Ride and handling
Forget that this car is “built on a front wheel drive platform.” It doesn’t feel at all like a front wheel drive car in normal or aggressive driving on public roads. On a racetrack, we had a blast with the Golf Type R and VW GTI, which are built on a similar platform.
This TT Coupe 2.0T quattro S tronic felt planted, and there’s very little lean in corners. The sensation is that you can’t make it slip. Is that fun? It is a matter of taste.
The ride is firm, and the rear end actually feels firmer than the front. The TT is the opposite of a Mazda Miata which leans quite a bit in turns and has lots of flex in the rear-end springs. Steering is precise, and the TT brakes like a good sports car should.
The front seats of our test vehicle were a worthwhile option. They look cool, and the power adjustment helped you get fully dialed in. These seats are supportive in hard cornering, but they don’t bear hug you in normal driving. The seat heater switches are built into the left and right air vents, a novel touch.
However, the seating position is part of why we raise the question of fun. One sits waaaayyy back in the TT. There is a lot of headliner above and in front of you, and our tester had no moonroof. The effect is like that of being in a MINI. Personally, I don’t like the enclosed feeling one bit. I prefer to be seated in such a way that I don’t see any headliner, just windshield.
Speaking of novel touches, that’s how we’d describe the rear seat. These tiny perches must have something to do with insurance, because they have very little to do with passengers. In the convertible, they are missing. They look like they would be a great place for additional cargo, or a padded perch for a pooch. The LATCH baby seat connection ports are nice to have, but we’re not sure what kind of child seat would fit back there.
A round of applause for Audi putting a spare tire in this sports car. We loved it so much we pulled back the cargo cover to let you gaze upon it. These vehicles make perfect road trip cars on holiday weekends. A spare gives one confidence when far from home driving on super-low profile tires that are unlikely to be in stock at a local tire center.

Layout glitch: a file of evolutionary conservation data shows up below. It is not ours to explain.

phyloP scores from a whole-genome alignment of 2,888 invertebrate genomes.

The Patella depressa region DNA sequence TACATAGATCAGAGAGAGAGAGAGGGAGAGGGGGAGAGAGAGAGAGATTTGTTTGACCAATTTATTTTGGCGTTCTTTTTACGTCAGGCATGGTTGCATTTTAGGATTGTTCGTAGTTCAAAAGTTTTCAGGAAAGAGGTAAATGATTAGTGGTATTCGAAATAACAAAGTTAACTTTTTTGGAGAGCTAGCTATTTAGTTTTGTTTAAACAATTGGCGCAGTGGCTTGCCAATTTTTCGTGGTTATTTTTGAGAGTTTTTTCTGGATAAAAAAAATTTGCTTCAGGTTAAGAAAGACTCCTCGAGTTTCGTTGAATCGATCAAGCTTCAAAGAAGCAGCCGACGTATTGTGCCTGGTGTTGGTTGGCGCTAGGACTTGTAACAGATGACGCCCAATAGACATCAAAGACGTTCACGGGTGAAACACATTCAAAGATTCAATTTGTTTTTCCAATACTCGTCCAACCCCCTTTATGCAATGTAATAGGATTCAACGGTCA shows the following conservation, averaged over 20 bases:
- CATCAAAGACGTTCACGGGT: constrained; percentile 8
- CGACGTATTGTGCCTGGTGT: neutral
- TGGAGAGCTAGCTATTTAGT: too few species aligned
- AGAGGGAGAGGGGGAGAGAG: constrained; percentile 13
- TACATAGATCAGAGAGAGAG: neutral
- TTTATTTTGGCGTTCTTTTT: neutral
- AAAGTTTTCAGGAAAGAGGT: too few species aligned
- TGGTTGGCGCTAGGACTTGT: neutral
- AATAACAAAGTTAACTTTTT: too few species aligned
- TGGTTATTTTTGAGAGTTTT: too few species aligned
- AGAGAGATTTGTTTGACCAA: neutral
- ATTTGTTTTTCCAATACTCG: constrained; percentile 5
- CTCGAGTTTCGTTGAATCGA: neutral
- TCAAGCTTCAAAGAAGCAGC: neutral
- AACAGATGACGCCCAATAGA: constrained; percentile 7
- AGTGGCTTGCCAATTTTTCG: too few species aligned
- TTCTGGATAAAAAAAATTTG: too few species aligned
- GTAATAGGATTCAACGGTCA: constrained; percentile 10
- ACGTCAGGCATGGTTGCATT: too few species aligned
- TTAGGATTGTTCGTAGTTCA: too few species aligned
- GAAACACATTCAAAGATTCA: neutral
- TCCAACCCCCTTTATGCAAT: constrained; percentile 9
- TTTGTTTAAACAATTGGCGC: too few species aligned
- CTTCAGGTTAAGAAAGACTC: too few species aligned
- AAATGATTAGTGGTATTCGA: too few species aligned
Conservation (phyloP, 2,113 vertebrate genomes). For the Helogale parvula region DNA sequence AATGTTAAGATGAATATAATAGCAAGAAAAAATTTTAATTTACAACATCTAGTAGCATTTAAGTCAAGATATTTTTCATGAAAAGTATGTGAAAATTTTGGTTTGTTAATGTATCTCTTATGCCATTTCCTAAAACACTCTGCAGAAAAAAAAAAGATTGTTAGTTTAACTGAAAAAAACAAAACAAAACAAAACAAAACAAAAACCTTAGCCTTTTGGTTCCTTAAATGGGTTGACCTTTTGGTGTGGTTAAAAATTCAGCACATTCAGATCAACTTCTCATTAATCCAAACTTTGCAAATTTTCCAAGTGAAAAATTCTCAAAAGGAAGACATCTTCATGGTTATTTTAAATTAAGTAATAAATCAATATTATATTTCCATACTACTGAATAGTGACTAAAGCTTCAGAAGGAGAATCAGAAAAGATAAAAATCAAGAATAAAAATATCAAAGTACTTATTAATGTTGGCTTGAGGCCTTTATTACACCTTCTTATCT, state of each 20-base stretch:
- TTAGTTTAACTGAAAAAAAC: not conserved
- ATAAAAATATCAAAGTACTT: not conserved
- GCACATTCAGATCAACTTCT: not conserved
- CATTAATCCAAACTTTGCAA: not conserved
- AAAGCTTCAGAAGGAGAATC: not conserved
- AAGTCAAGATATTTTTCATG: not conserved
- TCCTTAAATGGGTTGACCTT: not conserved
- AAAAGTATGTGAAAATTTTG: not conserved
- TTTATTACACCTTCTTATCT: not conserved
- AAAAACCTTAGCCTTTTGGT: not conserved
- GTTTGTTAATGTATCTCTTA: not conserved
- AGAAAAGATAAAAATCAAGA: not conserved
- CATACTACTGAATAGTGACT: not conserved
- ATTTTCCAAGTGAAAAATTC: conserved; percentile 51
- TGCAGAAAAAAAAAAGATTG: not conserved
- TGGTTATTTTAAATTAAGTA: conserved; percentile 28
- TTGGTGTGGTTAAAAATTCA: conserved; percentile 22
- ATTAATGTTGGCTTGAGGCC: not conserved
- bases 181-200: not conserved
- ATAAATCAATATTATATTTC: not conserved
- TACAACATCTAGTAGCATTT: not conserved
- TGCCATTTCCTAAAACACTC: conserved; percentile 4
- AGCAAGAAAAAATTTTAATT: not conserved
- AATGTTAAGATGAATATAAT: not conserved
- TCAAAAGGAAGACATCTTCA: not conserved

The cargo area itself is long and wide, but not very deep. It would be fine for a full load of groceries and for a week-long road trip with two peoples’ luggage. It is covered when the lid is closed for security.
Do not underestimate the importance of a spare tire and decent cargo capacity in a GT car. In the real world, these are important features to people that own these cars.
Infotainment and controls
The TT Coupe 2.0T quattro S tronic has infotainment and controls unlike any other car I’ve tested. There is no separate screen in the dash. Everything is in the gauge cluster, which uses a thin-film transistor (TFT) screen. Being new, such a setup it is odd at first, but I will say that the screen clarity is amazing, and finding what you are looking for is not difficult.
The rotary mouse to select menus on the console works well and is intuitive. The volume and station control knob up in front and to the right of the gear selector is not, but those controls are also on the steering wheel. That little knob is for the passenger we assume.
The sound of the Bang and Olufsen audio system was truly amazing. The bass is deep and rich, and you can feel it, not just hear it. The high tones are sharp and distinct. VW and Audi have the best audio systems to my ear. And it’s optional, so make sure you get it. It costs $950.
The TT Coupe 2.0T quattro S tronic is remarkably well executed overall. It is fast and handles great, it has awesome optional audio, and as ever, the TT modern and classy. So after some time with the car, would we call if fun? Hell yeah. The thing is, there are a lot of fun cars in the VW/Audi line we might call more fun. The GTI from VW is one of those cars, and it is a screaming bargain compared to the TT.
The TT Roadster might be the car that is the obvious fun choice. Are we out of line even asking the question about this car being fun? Read about the convertible version and then you decide.
Looking for a new or used car? Check out BestRide.com’s local search here.
2016 TT Coupe 2.0T quattro S tronic
Base price: $42,900
Price as tested $50,600, including $925 destination charge:
Technology Package: $3,250
-MMI and NAV
-Power Folding Auto Dimming Mirrors
-Parking System With Rear Camera
19-inch Wheel Package With Summer Tires $1,000
Sport Seats: $1,000
Bang and Olufsen Sound System $950
Florett Silver Metallic Paint $575
- Excellent Seats and Audio
- Takes Regular Gasoline!
- Spare Tire!
- Fun, But There Are Funner
- Enclosed Interior Feel
- Token Rear Seat